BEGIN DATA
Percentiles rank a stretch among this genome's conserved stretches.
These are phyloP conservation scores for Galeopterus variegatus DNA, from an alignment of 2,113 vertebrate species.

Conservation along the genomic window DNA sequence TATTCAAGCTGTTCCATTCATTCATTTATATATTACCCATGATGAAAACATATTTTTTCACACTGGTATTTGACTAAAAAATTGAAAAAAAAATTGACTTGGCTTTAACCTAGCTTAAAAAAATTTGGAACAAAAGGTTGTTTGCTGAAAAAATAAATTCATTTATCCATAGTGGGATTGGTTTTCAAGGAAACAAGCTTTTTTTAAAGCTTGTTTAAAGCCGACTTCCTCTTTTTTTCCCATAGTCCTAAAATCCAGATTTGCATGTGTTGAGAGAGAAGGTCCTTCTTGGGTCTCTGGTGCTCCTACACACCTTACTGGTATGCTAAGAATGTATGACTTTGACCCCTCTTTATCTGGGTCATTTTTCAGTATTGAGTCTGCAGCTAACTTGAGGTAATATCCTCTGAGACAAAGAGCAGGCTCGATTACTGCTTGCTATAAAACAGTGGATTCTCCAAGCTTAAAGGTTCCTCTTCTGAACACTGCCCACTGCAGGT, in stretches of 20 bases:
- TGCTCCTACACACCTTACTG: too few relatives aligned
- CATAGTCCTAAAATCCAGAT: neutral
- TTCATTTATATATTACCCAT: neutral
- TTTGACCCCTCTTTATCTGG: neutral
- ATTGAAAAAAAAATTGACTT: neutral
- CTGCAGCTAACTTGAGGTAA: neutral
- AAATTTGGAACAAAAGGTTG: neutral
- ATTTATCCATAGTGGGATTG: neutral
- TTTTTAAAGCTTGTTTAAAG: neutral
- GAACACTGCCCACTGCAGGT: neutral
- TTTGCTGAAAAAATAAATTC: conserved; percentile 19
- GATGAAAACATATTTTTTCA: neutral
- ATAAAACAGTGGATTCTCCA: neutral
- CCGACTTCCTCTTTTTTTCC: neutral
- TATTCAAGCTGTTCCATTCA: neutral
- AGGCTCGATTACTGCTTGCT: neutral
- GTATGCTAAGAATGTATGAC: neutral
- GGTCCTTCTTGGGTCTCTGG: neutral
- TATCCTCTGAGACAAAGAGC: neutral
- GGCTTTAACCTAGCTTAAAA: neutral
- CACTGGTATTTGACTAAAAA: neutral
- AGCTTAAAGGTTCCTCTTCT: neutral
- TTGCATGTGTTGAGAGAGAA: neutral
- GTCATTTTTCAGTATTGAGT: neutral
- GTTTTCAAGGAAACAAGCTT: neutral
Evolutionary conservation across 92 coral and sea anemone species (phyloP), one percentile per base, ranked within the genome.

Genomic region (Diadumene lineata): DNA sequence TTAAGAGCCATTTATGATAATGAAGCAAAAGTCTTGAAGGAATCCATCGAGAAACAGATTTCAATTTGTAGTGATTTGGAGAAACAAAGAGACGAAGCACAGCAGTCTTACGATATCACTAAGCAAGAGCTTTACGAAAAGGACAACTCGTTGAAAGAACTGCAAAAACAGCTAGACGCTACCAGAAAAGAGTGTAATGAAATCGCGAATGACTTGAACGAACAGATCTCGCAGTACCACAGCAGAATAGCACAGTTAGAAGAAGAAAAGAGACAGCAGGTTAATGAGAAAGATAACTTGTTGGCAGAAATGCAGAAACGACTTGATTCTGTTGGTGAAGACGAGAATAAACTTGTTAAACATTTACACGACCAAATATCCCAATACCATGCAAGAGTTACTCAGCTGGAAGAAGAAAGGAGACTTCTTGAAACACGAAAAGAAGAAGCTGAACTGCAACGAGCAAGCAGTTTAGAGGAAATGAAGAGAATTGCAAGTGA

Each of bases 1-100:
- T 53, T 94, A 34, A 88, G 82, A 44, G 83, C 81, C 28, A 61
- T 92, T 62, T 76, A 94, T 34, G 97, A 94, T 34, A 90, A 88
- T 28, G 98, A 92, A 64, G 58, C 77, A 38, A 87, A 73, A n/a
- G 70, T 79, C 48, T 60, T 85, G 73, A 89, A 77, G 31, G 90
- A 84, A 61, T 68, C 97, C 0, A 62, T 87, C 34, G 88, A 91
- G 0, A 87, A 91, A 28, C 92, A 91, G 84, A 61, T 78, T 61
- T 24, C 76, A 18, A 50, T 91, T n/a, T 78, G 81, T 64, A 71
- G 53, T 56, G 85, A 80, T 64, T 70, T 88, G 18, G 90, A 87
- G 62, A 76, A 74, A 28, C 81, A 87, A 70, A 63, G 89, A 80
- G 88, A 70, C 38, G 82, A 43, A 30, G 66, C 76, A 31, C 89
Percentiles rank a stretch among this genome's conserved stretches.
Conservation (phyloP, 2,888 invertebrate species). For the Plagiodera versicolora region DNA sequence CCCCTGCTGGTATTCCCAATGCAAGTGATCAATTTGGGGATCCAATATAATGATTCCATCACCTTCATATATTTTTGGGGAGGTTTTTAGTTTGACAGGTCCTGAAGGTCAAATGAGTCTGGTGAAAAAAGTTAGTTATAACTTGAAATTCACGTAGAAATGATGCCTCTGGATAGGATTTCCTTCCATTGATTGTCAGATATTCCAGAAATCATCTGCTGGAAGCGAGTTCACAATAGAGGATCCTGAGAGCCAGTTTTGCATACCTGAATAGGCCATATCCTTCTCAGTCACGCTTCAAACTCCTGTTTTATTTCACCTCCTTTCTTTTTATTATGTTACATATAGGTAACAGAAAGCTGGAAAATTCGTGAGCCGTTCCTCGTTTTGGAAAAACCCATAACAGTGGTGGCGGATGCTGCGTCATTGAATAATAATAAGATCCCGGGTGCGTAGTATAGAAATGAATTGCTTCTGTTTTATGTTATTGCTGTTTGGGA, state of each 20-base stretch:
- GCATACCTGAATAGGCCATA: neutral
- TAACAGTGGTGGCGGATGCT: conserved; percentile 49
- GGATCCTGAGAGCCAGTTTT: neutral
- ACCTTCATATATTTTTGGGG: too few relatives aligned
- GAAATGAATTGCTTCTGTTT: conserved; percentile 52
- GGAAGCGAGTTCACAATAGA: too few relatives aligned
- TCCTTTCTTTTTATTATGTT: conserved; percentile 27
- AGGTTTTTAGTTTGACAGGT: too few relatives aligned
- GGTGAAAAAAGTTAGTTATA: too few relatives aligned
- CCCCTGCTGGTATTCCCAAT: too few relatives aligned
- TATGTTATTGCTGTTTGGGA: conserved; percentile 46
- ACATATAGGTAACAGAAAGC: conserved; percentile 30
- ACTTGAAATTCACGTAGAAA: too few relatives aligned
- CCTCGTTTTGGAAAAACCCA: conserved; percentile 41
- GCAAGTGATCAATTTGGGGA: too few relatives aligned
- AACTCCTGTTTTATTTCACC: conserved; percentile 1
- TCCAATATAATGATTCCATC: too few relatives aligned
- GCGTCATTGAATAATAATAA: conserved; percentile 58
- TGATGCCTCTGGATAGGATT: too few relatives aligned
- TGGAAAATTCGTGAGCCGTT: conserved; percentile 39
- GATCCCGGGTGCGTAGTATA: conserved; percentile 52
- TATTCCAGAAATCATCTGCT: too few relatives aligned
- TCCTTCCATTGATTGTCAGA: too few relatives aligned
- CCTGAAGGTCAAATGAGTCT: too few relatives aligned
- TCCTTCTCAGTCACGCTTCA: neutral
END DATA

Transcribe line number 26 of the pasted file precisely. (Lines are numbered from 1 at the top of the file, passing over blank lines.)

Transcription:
- TTGCATGTGTTGAGAGAGAA: neutral